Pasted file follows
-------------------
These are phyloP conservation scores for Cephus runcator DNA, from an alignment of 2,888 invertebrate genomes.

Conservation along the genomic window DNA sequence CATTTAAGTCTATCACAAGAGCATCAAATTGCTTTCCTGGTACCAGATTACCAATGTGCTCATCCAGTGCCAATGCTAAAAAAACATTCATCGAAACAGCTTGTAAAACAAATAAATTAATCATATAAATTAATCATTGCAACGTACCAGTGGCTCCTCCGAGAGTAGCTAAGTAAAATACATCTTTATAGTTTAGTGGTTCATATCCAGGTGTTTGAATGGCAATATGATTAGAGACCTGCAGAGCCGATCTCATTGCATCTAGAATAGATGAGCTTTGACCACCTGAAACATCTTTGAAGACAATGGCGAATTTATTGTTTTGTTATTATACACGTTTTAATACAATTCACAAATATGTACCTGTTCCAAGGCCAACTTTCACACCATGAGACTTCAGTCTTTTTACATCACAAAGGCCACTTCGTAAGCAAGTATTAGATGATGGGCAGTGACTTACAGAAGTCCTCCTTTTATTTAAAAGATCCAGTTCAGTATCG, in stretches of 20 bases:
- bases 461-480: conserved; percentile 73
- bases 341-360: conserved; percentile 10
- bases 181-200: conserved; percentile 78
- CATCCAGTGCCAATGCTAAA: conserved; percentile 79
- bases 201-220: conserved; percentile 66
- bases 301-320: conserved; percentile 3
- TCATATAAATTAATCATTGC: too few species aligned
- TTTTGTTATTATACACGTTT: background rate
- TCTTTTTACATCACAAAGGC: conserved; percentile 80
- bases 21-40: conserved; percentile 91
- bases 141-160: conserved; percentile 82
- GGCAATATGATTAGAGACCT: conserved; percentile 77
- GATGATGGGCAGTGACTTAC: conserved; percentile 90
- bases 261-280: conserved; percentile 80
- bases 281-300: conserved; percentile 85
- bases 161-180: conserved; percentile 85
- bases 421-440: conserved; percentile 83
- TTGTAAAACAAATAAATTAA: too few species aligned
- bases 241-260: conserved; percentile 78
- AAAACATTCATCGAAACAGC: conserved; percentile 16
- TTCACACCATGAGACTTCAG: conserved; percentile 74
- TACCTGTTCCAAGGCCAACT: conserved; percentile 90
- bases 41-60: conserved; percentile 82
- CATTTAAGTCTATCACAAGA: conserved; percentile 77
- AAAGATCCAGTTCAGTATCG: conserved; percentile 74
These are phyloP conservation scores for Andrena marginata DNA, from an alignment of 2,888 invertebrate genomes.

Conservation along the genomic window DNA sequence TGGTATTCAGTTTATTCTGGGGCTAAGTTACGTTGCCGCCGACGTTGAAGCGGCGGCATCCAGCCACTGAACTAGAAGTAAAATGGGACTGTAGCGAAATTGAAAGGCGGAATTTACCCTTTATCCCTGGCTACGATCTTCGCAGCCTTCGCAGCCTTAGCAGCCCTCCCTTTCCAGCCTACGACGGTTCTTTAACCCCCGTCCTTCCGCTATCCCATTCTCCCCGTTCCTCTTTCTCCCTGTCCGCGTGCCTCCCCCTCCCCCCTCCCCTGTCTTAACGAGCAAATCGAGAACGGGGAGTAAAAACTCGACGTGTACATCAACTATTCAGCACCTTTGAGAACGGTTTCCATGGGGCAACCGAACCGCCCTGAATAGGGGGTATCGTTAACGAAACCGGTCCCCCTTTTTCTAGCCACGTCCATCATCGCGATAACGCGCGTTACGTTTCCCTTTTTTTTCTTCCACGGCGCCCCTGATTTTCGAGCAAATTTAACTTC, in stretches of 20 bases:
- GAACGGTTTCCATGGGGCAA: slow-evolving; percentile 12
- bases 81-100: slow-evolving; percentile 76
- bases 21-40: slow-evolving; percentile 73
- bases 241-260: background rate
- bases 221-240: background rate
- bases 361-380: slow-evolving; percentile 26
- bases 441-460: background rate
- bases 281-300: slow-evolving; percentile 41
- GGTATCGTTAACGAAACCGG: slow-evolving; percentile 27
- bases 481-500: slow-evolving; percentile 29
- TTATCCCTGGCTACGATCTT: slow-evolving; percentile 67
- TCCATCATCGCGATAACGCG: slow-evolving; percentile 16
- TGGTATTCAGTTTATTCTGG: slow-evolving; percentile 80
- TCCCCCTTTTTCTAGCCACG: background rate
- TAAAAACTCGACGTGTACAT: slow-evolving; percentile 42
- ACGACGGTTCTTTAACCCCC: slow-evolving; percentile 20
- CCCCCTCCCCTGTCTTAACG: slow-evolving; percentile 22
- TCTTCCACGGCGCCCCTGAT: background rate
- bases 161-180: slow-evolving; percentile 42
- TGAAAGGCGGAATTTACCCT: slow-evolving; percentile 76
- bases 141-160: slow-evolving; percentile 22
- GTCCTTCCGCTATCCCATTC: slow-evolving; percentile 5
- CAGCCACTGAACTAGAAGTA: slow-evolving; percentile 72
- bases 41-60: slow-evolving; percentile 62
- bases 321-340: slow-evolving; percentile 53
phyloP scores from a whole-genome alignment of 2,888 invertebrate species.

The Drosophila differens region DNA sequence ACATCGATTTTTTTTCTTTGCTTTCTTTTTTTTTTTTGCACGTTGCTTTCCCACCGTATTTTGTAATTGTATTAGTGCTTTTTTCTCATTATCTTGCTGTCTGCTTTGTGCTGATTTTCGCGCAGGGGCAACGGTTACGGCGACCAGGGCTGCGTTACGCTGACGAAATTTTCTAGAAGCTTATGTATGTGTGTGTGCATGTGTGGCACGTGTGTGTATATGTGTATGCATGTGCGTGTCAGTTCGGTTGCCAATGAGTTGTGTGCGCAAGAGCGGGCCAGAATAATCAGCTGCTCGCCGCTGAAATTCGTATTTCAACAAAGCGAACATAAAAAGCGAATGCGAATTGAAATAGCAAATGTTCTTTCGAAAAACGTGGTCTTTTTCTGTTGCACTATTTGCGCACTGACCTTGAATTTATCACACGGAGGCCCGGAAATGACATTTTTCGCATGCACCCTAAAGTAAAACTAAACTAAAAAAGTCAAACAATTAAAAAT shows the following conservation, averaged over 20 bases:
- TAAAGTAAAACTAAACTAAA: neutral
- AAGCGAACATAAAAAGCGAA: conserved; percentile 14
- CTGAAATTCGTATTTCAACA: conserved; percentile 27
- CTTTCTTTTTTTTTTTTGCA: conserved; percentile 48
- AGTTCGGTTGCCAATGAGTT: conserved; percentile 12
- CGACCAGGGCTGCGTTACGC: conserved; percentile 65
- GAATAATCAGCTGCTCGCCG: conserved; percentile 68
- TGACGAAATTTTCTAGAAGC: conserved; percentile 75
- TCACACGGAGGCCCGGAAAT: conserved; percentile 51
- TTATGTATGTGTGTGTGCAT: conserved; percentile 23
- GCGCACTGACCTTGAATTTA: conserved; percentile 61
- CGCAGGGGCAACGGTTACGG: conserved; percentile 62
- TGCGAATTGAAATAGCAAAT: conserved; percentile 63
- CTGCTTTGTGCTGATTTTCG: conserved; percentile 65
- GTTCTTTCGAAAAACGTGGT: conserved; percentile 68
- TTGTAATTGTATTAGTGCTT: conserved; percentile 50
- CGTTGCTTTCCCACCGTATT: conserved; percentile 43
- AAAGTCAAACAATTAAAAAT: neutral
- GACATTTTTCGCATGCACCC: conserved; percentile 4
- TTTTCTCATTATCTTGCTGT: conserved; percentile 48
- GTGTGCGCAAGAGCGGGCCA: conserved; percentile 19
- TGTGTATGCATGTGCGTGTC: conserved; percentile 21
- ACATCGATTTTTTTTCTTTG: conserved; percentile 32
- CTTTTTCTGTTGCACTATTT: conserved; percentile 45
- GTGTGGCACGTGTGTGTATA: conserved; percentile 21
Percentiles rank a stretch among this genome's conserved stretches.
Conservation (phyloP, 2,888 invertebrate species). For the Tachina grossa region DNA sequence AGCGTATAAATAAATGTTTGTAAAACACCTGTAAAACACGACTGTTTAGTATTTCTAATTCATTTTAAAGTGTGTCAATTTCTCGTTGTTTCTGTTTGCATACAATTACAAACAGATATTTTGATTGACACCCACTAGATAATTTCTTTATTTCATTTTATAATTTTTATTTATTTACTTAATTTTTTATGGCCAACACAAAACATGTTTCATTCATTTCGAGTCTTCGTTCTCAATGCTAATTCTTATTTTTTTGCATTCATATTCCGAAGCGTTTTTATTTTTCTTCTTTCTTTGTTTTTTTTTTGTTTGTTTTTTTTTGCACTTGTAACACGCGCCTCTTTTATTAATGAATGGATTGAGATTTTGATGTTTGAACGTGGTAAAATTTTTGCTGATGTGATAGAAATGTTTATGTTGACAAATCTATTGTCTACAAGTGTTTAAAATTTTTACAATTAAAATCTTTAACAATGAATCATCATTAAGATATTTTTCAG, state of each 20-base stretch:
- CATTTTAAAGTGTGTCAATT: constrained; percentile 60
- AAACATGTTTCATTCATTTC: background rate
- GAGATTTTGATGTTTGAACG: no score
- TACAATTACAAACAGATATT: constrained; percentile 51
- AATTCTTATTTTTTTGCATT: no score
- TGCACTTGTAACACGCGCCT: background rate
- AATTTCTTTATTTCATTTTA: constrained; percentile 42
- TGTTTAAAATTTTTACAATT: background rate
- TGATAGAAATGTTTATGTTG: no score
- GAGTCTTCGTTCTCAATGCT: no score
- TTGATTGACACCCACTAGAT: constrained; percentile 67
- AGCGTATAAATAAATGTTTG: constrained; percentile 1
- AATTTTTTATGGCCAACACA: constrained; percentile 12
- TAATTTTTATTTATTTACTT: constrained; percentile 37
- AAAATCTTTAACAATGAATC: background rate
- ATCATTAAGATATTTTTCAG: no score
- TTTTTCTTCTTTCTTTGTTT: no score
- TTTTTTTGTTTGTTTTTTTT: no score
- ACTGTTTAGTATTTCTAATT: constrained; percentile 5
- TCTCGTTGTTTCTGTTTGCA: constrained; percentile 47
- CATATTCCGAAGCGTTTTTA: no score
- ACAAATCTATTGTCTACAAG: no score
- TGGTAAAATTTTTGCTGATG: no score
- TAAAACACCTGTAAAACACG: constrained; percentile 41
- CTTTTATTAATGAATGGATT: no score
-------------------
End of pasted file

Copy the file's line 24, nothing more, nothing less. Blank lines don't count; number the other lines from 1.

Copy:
- TACCTGTTCCAAGGCCAACT: conserved; percentile 90